It may be a bit late to write down all things happened last year, but I still think it is a good thing to summarize our experiences and thoughts. There are certain things that have come to my mind again and again during 2009. Have you experienced things like that? You see something or read about an issue, then you start thinking about it, you start make your opinion on that issue. Then after a while, you completely forget the issue, but sometime later you come upon another thing – which may seem completely unrelated to the first issue – yet pondering on this seemingly unrelated thing somehow remind you about the first issue and strengthen your opinion on that. Well, I do not know how to describe it better in words.
The first thing I would like to note is the idea (or idealism) of work. Not the ubiquitous meaning of it, i.e. something we do to make a living, but the wider meaning of the term, e.g. something we do to put a meaning in our life. Of course, those two meanings are not in contradiction to each other. We do need to make a living, and that living will come true through our work, not through other people’s charity. I do not cherish the idea of young people pursuing their dream as an artist despite having limited talents and by the end of the day let their parents support them financially. No, thanks. I would rather stick to boring clerical jobs than be a burden.
But I have come to realize that work is more than just acquiring wealth. As a teenager, I was rather fascinated in ‘how to be rich’ books. At that time, the ideas and mindset proposed in those books sounded cool and looked like a breakthrough. You know, ideas such as: make money work for you, achieve a financial freedom at a young age, retire young and rich. Yet even back then, I sensed that something is not really right. On my second year in college, I found what it is that disturbed me. I asked myself (and actually asked my parents), is that all that is about work? make money, acquiring wealth? so actually we work with a single, clear objective: to be able to retire as young as possible? The last sentence can be rephrased as: we work in order to be able to stop working? Does not that sound a bit…contradictive?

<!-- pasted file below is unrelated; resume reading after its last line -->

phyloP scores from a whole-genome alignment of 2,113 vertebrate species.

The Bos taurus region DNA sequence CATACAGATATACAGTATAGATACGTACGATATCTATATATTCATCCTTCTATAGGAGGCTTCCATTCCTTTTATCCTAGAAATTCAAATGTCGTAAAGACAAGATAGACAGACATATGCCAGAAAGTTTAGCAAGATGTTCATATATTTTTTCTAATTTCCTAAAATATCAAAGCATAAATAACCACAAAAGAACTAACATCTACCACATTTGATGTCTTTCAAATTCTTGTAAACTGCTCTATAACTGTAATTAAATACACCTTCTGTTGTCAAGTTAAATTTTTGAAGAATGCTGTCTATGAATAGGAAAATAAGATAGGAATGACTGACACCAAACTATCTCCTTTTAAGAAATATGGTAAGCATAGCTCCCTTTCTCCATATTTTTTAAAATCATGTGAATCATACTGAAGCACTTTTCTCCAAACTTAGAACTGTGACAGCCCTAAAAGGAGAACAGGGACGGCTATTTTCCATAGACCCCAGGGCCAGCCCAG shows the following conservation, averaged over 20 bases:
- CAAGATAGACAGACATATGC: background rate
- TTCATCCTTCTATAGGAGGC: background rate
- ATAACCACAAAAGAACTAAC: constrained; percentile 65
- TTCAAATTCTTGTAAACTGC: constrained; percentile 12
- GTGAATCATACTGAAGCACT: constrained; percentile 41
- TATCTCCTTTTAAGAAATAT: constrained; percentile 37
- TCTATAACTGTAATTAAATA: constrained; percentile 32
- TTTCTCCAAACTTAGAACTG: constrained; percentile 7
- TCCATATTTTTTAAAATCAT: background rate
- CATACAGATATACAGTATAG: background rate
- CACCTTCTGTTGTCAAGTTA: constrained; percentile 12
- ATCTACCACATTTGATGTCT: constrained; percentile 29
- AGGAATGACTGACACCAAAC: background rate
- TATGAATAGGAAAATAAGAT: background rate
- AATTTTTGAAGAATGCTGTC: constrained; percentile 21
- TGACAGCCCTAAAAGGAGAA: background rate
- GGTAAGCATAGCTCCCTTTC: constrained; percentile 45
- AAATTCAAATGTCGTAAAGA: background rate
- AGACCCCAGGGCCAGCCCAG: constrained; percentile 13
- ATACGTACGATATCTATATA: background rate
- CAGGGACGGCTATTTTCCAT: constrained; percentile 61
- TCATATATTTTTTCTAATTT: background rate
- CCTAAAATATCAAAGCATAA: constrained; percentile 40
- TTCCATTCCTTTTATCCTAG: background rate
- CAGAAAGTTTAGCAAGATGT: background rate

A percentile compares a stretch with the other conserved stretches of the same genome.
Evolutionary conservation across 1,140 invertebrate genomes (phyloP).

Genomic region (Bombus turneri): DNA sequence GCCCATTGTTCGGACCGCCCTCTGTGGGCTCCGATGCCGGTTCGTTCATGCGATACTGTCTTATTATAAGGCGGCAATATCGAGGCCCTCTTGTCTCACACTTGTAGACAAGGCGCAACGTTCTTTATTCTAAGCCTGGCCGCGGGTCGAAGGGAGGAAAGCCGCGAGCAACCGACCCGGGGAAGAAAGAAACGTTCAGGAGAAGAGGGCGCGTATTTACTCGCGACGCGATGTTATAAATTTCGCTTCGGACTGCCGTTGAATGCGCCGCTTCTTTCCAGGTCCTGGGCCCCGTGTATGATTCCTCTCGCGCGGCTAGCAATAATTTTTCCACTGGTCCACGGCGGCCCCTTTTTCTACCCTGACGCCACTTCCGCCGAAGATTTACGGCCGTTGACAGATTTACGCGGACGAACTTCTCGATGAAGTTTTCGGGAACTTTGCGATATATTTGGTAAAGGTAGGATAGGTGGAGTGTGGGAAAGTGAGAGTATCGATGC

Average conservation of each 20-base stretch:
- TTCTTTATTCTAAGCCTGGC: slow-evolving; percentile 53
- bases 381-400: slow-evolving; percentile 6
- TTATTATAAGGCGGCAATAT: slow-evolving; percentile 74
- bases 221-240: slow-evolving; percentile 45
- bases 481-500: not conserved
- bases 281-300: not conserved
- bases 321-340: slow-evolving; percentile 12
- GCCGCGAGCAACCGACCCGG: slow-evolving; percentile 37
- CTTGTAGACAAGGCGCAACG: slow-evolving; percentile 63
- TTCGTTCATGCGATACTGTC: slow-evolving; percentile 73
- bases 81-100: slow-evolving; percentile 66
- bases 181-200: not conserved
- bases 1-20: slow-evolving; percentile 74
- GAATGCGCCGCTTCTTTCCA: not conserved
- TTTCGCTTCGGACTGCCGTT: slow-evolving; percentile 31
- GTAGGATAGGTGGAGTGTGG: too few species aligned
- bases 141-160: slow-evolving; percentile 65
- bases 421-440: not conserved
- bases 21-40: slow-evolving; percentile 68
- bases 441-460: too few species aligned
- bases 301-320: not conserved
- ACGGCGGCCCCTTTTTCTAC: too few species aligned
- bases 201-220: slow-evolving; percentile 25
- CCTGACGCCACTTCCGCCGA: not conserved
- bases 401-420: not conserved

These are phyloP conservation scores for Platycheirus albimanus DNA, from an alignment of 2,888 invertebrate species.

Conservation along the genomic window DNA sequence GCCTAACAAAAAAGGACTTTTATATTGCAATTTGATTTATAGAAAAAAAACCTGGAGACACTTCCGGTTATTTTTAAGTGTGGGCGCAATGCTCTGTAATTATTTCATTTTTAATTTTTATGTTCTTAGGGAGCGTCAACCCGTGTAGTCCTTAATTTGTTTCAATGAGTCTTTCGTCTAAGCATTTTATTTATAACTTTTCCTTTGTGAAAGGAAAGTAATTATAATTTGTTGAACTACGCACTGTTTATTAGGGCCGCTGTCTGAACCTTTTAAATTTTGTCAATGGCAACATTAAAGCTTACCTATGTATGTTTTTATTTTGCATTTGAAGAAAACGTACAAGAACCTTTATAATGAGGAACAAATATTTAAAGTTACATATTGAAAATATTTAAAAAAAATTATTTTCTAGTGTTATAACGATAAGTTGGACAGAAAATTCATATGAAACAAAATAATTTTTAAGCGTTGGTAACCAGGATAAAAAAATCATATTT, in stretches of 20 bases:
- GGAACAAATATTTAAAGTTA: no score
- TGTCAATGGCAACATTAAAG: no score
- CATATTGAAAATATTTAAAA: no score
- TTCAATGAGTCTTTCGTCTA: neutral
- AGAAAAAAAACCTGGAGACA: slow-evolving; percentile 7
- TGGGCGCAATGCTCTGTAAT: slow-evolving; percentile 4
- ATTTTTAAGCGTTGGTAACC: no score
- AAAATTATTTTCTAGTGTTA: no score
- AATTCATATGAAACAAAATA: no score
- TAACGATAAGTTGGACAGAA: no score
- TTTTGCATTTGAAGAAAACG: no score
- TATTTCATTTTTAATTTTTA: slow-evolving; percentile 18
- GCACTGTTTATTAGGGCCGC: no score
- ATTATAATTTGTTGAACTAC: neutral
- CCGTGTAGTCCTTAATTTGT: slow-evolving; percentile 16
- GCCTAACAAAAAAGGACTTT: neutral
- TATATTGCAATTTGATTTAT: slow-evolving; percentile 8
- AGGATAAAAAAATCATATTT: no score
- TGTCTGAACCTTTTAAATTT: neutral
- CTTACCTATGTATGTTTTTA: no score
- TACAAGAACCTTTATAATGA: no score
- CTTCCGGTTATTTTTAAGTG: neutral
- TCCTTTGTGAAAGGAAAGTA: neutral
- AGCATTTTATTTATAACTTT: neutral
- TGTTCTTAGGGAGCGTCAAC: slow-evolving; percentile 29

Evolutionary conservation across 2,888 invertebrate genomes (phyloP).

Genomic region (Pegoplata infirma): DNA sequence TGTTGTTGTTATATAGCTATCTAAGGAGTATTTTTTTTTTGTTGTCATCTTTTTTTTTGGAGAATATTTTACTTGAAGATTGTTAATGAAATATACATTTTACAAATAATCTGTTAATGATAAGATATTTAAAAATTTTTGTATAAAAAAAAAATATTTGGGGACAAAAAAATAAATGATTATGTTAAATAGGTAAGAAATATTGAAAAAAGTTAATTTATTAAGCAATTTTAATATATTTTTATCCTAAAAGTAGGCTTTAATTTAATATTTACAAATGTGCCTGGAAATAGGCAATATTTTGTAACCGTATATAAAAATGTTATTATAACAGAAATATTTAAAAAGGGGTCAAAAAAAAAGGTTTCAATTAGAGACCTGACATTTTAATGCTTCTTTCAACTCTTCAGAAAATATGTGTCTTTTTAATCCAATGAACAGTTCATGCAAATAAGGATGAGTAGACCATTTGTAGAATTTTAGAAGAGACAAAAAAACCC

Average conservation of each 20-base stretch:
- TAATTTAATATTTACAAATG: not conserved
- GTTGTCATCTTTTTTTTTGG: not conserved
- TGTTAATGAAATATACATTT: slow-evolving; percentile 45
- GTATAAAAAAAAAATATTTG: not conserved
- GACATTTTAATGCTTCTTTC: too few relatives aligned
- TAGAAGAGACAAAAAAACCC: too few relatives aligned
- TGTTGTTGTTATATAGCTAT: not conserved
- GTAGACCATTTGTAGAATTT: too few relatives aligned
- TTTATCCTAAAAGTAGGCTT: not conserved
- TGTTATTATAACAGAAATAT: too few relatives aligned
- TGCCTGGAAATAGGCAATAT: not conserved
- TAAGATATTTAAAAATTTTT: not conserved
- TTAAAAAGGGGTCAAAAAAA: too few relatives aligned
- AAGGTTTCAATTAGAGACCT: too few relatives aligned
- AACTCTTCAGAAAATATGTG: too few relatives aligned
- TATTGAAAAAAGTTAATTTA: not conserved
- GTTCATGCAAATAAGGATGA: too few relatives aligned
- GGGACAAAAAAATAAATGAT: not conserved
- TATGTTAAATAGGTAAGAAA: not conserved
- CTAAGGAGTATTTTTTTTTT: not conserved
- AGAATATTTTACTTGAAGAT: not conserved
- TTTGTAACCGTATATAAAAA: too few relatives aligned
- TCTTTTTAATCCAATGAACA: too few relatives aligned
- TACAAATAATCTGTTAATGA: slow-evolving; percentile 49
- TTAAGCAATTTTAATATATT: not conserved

In 2009 I went for my first international conference. During those conference days, I saw how two emeritus professors (one is 79, another is in his early 80s) still attend presentations, give lectures and supervise students. Surely they have the financial freedom to retire years ago. Surely they will not be homeless just because they stop teaching and doing research. Yet they are still working. And the academic world applauds them for keep working. A conference is currently being organized to be held in 2010 to celebrate the 80th birthday of one of the old prof. When I saw them, I say to myself, I think that’s what you call working.
But that does not mean that one must be so great and famous to be called working. Those professors may leave their stamp so boldly in the vast scientific world, but there are other people who by their works leave their stamp as boldly, though in a smaller area. Last Christmas when I was back home, my mom told me a story of a bakery in our city. That bakery is arguably the best one in my city, and the most expensive. The owner of the bakery, an old uncle, is a distant cousin of my grandpa, so Mom knows their story. Mom told me how the old uncle and his wife almost never went out in the evening because everyday they go to bed early so that they can wake up at 2am in the morning to start preparing the doughs. Everyday. Even when the bakery start growing and they have become rich and employ many workers, they still do the preparation themselves. In that way, only the two of them know the secret recipe of those marvelous breads. When Mom told me this story, I can’t help saying to myself: that’s what I call working. And I start thinking, what will happen if the owner is not the old uncle, but young folks who follow those ‘be rich’ formulas? Maybe the shop will have been closed years ago and the owners live on stocks. And I would not have the chance to savour their breads.
And so I made a resolution: I will work as well as possible, according to the talents and opportunity that the Lord grant me. Not only to make a living (of course I will make a living through my work) but also to justify the talents, opportunity and life that have been given me. And although I am aware that perhaps there will not be an international conference held to celebrate my 80th birthday (but there’s still hope, right?); I do hope that someday, just like I cherish the old uncle’s bakery, some persons will cherish my work.